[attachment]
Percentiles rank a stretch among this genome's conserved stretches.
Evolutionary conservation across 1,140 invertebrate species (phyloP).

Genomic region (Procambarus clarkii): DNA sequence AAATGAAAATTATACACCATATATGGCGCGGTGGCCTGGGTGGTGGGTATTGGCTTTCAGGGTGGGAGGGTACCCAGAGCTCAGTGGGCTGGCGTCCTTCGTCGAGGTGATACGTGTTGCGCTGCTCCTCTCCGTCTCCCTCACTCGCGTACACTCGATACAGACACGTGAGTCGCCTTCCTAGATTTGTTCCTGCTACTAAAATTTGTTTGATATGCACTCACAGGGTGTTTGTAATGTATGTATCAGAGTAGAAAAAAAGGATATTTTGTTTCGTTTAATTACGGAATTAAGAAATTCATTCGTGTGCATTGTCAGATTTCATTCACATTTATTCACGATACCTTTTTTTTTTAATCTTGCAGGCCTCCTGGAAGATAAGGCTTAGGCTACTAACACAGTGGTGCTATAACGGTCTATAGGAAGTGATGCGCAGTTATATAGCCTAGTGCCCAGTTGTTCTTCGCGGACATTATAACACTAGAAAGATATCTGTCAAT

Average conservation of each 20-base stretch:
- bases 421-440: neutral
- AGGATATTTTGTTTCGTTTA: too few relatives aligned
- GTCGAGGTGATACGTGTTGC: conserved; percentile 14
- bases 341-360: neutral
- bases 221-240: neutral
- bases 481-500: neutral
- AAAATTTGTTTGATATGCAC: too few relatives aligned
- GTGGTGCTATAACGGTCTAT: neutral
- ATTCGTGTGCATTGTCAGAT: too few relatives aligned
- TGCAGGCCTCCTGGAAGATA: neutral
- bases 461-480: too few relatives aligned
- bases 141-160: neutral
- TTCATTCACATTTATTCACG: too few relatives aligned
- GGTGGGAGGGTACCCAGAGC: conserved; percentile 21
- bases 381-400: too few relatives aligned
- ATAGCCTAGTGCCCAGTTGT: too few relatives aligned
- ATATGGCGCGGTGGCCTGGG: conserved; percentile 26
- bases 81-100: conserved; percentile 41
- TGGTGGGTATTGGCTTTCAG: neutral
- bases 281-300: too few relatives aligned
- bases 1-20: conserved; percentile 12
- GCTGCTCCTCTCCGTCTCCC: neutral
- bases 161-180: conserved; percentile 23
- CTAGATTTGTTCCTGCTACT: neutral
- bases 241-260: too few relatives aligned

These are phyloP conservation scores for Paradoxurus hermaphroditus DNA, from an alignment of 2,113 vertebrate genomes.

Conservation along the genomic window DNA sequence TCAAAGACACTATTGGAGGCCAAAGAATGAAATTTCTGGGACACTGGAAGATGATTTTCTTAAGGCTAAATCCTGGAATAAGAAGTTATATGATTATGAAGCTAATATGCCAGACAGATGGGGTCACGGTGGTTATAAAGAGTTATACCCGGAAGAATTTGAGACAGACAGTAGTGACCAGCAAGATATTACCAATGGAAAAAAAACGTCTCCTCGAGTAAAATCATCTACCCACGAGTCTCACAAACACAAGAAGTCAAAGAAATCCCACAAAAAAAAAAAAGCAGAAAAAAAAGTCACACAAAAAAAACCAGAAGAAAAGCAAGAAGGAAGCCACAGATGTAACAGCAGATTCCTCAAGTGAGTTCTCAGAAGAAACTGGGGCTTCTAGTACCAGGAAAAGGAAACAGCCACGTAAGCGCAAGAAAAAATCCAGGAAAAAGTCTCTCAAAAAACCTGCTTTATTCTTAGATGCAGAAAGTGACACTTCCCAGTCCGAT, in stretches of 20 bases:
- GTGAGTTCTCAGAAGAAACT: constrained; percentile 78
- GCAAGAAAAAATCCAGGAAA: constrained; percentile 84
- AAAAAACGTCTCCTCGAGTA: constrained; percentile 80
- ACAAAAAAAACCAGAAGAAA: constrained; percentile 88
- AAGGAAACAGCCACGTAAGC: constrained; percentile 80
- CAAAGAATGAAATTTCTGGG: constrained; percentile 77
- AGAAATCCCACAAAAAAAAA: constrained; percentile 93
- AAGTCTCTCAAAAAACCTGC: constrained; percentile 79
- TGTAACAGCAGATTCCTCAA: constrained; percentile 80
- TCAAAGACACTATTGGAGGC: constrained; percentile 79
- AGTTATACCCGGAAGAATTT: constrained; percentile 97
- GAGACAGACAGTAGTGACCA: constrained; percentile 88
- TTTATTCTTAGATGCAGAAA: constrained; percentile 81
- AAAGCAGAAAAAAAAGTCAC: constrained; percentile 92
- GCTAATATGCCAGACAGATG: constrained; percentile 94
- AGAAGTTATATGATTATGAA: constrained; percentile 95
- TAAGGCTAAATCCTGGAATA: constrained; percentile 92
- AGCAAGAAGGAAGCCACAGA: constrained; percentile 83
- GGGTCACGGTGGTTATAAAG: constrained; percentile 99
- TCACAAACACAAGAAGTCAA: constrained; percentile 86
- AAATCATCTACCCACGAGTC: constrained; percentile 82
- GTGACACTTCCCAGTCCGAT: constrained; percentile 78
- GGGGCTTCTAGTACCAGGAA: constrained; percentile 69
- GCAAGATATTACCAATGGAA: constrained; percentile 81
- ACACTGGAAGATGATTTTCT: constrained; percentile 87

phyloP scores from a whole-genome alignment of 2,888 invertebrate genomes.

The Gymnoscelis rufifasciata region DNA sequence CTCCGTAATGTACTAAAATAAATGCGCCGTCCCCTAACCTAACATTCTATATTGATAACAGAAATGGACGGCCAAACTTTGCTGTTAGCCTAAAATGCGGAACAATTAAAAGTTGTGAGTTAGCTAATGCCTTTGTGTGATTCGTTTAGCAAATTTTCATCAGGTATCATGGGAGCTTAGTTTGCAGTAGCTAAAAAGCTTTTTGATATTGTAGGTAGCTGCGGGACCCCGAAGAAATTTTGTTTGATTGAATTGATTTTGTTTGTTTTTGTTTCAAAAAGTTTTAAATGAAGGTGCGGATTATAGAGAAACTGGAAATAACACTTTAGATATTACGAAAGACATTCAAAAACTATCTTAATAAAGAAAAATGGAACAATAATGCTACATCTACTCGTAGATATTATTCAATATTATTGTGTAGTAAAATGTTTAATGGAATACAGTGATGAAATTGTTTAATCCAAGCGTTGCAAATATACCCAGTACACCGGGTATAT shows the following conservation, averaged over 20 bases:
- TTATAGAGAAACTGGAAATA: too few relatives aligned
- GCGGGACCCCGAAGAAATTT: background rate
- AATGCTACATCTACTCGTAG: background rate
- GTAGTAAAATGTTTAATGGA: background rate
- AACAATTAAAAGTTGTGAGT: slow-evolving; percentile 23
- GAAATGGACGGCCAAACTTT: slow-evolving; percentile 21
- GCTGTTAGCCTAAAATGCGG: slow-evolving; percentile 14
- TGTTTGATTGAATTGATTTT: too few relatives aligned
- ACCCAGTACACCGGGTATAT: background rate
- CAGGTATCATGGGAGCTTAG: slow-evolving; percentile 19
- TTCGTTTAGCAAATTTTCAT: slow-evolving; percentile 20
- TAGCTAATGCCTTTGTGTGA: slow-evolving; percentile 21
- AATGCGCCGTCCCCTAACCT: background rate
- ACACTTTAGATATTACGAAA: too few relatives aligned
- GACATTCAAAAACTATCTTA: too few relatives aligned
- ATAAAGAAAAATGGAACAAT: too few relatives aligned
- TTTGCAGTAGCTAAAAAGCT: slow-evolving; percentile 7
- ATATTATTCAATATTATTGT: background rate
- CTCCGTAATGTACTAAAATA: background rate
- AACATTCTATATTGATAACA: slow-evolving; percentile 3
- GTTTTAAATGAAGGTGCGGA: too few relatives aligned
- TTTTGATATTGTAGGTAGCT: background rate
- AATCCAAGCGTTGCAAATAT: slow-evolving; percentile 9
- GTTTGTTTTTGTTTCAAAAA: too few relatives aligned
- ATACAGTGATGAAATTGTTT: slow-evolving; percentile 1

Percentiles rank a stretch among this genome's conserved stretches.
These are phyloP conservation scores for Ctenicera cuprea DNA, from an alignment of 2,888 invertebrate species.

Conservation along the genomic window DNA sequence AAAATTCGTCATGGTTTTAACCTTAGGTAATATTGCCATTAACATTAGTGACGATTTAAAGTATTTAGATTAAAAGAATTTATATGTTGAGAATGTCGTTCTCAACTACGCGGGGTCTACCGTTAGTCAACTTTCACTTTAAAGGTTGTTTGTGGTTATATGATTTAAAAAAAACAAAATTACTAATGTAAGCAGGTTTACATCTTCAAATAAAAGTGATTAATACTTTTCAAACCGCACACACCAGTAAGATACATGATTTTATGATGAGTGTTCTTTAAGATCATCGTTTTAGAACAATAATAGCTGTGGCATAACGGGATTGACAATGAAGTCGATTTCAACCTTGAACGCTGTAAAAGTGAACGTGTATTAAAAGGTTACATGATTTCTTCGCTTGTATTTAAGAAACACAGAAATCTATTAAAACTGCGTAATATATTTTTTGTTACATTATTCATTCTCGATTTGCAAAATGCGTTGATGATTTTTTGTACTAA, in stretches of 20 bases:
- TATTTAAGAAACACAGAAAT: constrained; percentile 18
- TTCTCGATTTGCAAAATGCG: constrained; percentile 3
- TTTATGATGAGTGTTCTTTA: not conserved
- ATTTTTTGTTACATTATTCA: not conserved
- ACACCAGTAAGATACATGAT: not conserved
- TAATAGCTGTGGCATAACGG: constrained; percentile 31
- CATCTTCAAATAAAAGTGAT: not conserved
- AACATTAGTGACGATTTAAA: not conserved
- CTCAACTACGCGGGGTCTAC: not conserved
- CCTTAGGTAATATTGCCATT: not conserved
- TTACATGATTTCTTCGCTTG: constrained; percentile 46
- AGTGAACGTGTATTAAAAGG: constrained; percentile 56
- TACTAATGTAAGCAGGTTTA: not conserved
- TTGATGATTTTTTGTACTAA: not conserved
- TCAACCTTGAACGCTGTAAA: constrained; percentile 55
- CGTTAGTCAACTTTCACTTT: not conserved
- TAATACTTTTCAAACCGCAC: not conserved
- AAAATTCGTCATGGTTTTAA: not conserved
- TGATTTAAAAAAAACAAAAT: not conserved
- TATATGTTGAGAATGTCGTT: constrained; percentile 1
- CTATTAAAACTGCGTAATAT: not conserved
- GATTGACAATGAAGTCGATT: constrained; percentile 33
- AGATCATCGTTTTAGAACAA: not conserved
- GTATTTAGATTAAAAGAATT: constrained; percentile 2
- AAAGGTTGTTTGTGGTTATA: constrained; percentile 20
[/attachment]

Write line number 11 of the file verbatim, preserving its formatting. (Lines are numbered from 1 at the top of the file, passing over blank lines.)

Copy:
- AAAATTTGTTTGATATGCAC: too few relatives aligned